#6

I now understand a bit better. Either that or a SimpleWeightedGraph would be a nice way to send distances to ripser (with the intuition that if there’s no edge between a and b then the distance is infinite). My use case is more pedagogical, i.e. starting to play with persistent homology without having to worry about sparsification and then learn sparsification when scaling to real datasets.


#7

For very small datasets, you can use 1.0 or 1.0f0 as precision; then you get no sparsification and hence the full thing (use the same float-type as your data/metric).

I take the distance as a subtype of <: Distances.Metric from Distances.jl. You can pass a closure:

using Distances
pointT = Int64
struct DMat{fT} <: Distances.Metric
    vals::Matrix{fT}
end
Distances.evaluate(m::DMat, i, j) = m.vals[i,j]
distance_matrix::Matrix{<:AbstractFloat}
@assert size(distance_matrix, 1)== size(distance_matrix, 2)
N = size(distance_matrix,1)
data = collect(1:N)
dist = DMat(distance_matrix)

While I do not particularly like the Distances.jl interface, it is definitely OK and it is the standard in the ecosystem (I would have preferred callable type <:Function, for pedagogical reasons).

As I said, the focus in sparips is not so much the wrapper around ripser as the computation of the sparsification: In goes the number of points plus an oracle for computing distances between points, out goes a simple weighted graph that approximates the topology of your original point cloud, while making only log-linear many oracle-queries. Then that gets fed into ripser or you favorite solver (I am currently writing one, because ripser eats too much memory).


#8

I can’t belive I missed this thread since this is exactly the kind of stuff I’m interested in!

I’ve been slowly working on my own ripser wrapper (found here, binaries here), but it has no features and only handles calling the C++ code.
I haven’t announced about it yet because I have some problems I want to debug. I’m getting segfaults when I build it with clang and ReadOnlyMemoryErrors when running it on 32-bit Windows systems.

I think you might find it interesting because it uses the ripser C interface that was introduced in this python wrapper. It also supports sparse inputs and returning representative cocycles.

I’d love to help you with your project. Let me know if you need some help. In the meantime, I’ll try to familiarize myself with your code.


#9

By the way, are you aware of flagser? It’s also an extension of ripser that does some approximations, but written in C++.
I don’t know exactly how it works but AFAICT it serves a similar purpose as your project.


#10

I haven’t announced about it yet because I have some problems I want to debug. I’m getting segfaults when I build it with clang and ReadOnlyMemoryError s when running it on 32-bit Windows systems.

This is always painful to debug, but for issues with the binaries created with BinaryBuilder the best place to ask may be the BinDeps2 slack channel.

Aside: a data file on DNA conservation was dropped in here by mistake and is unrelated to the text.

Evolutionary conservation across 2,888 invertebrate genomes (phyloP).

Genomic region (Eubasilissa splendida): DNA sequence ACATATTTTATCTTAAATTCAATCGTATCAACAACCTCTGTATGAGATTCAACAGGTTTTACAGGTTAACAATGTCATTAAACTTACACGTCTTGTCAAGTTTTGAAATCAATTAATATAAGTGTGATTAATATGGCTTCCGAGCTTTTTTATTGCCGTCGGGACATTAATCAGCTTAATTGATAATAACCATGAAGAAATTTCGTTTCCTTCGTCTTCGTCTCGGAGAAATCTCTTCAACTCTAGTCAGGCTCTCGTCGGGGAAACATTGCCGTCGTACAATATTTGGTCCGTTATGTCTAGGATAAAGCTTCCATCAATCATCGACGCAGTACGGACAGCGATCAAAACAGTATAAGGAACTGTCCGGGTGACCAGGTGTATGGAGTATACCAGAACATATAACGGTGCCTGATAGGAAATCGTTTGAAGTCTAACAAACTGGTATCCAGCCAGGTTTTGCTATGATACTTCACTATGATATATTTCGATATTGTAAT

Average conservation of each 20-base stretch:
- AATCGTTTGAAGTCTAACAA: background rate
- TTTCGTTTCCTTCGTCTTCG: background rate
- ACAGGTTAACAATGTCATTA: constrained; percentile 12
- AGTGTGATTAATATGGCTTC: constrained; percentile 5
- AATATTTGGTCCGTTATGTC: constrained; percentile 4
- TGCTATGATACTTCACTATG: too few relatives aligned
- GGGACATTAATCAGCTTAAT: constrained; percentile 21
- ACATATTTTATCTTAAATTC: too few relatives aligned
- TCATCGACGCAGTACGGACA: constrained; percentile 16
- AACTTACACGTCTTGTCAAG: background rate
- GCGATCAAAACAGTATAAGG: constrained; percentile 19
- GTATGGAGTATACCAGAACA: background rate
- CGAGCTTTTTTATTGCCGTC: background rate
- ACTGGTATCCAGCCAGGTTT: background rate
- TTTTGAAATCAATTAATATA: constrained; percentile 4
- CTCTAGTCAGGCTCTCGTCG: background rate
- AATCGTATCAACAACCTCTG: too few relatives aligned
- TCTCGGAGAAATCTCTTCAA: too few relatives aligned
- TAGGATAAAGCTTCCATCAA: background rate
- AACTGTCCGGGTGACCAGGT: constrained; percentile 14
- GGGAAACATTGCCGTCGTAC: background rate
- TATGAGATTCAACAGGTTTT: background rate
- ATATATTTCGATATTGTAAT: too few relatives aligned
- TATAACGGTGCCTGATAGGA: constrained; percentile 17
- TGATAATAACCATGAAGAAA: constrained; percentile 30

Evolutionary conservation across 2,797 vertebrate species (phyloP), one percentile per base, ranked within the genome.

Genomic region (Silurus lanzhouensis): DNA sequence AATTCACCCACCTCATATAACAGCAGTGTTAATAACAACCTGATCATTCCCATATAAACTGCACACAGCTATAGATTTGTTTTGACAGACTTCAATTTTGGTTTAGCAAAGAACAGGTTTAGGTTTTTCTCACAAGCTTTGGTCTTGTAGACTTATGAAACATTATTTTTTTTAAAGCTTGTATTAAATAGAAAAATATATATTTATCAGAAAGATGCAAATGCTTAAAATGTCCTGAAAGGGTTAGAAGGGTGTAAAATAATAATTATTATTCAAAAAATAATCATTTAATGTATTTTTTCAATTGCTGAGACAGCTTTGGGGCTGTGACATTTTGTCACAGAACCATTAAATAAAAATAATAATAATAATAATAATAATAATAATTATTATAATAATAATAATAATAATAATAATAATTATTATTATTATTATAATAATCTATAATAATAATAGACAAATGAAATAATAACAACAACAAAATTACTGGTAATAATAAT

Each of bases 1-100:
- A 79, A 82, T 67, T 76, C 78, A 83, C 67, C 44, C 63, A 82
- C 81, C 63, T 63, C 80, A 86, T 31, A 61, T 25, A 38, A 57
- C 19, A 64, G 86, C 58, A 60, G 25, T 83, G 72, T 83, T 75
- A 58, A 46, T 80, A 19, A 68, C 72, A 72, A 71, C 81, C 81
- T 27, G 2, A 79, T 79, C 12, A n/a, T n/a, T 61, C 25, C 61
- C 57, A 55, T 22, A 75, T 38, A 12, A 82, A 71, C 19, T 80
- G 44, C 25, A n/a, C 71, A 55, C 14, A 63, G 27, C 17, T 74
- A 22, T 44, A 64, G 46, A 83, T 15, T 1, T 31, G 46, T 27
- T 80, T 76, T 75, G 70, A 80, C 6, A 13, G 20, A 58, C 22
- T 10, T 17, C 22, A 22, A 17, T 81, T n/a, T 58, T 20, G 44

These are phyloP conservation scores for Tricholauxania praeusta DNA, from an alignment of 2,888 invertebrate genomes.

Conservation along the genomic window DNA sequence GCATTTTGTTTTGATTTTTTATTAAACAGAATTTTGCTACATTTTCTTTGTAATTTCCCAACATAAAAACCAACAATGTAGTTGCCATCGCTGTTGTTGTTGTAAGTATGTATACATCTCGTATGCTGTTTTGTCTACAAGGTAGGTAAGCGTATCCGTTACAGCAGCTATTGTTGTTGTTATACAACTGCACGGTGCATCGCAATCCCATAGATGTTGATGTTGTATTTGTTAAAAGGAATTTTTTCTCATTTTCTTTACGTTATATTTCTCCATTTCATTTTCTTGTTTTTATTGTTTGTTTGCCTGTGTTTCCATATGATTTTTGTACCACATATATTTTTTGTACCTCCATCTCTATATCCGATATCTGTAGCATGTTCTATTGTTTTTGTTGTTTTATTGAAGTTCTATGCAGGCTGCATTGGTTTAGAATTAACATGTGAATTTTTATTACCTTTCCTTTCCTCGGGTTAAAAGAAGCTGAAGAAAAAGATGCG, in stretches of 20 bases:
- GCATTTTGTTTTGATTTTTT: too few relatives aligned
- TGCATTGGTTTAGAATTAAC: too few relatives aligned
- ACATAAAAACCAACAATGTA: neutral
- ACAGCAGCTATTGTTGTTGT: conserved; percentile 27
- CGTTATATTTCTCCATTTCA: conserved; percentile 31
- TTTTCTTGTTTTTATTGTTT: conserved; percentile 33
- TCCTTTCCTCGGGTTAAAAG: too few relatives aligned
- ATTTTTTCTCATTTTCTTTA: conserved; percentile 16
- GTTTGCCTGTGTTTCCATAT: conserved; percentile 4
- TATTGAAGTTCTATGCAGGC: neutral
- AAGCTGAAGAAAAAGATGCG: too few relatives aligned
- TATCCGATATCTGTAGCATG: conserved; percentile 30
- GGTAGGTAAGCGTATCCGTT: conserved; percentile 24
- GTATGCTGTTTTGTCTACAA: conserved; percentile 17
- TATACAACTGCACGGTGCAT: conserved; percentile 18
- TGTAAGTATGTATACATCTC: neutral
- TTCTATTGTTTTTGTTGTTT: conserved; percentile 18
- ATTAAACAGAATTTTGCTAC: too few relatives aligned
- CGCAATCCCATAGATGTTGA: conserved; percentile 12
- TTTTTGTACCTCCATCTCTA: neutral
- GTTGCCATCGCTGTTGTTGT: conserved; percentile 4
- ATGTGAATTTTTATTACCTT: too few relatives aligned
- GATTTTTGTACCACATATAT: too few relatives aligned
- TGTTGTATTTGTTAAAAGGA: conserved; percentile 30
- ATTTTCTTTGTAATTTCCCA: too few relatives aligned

Concerning the ripser package, I wanted to ask: is it easy, given the representative cocycles, to find representative cycles? EDIT: it seems most papers on persistent homology focus on the case where coefficients are in a field (say \mathbb F_2), in which case it should be trivial to go from homology to cohomology.


#11

Concerning the representative cocycles, there may be a “reshaping” problem: if I understand correctly, each cocycle is given by the Julia wrapper as a vector of integers, which, if the cocycle is on edges for example, is to be interpreted as follows:

[src, target, value, src, target, value, ...]

(where src and target are the extrema of the various edges on which the cocycle is non-zero). The python wrapper reshapes it to have dimension Nx3 in this case, I’m not sure what’s the ideal solution.

EDIT: I’m also not 100% sure why no 0-cocycles are given: I understand that they are simply one per point of the data but still it could be useful to have them to know which points “live longer” in the barcode.


#12

Actually, I’m not so sure about using the cocycles because I’m still learning this. I opted for just returning them in a long vector and leaving cutting them up to the user.

And yeah, ripser calculates the persistent homology in \mathbb Z_p where p is the value of the modulus parameter, so extracting cycles should be possible.

Thanks about the slack tip, I think I’ll do that, even though I also get segfaults with clang on my (Linux) machine.


#13

I was not so aware of the scikit project. Sounds nice, maybe sparips should use their C bindings.

By the way, are you aware of flagser?

Yes. But if I understood it correctly, it does nothing for the problem of bad complexity class (however, if there are flagser features that people need, then it should be easy to also wrap that).

For Betti numbers, switching is trivial, yes. For cycle/cocycle representatives, switching is nontrivial. Integral persistent homology is much harder, because we lose the classification theorem for indecomposable persistence modules. I’d love to see a solver for that, though.

Cool! First helpful thing would be if you shoot away with questions. That can help me see where I messed up API decisions.


#14

From what I understand it lets you skip some of the computation and is supposed to be suitable for using on large inputs. It also apparently parallelizes complex construction. I heard the author used it to analyze the data from the Blue Brain Project.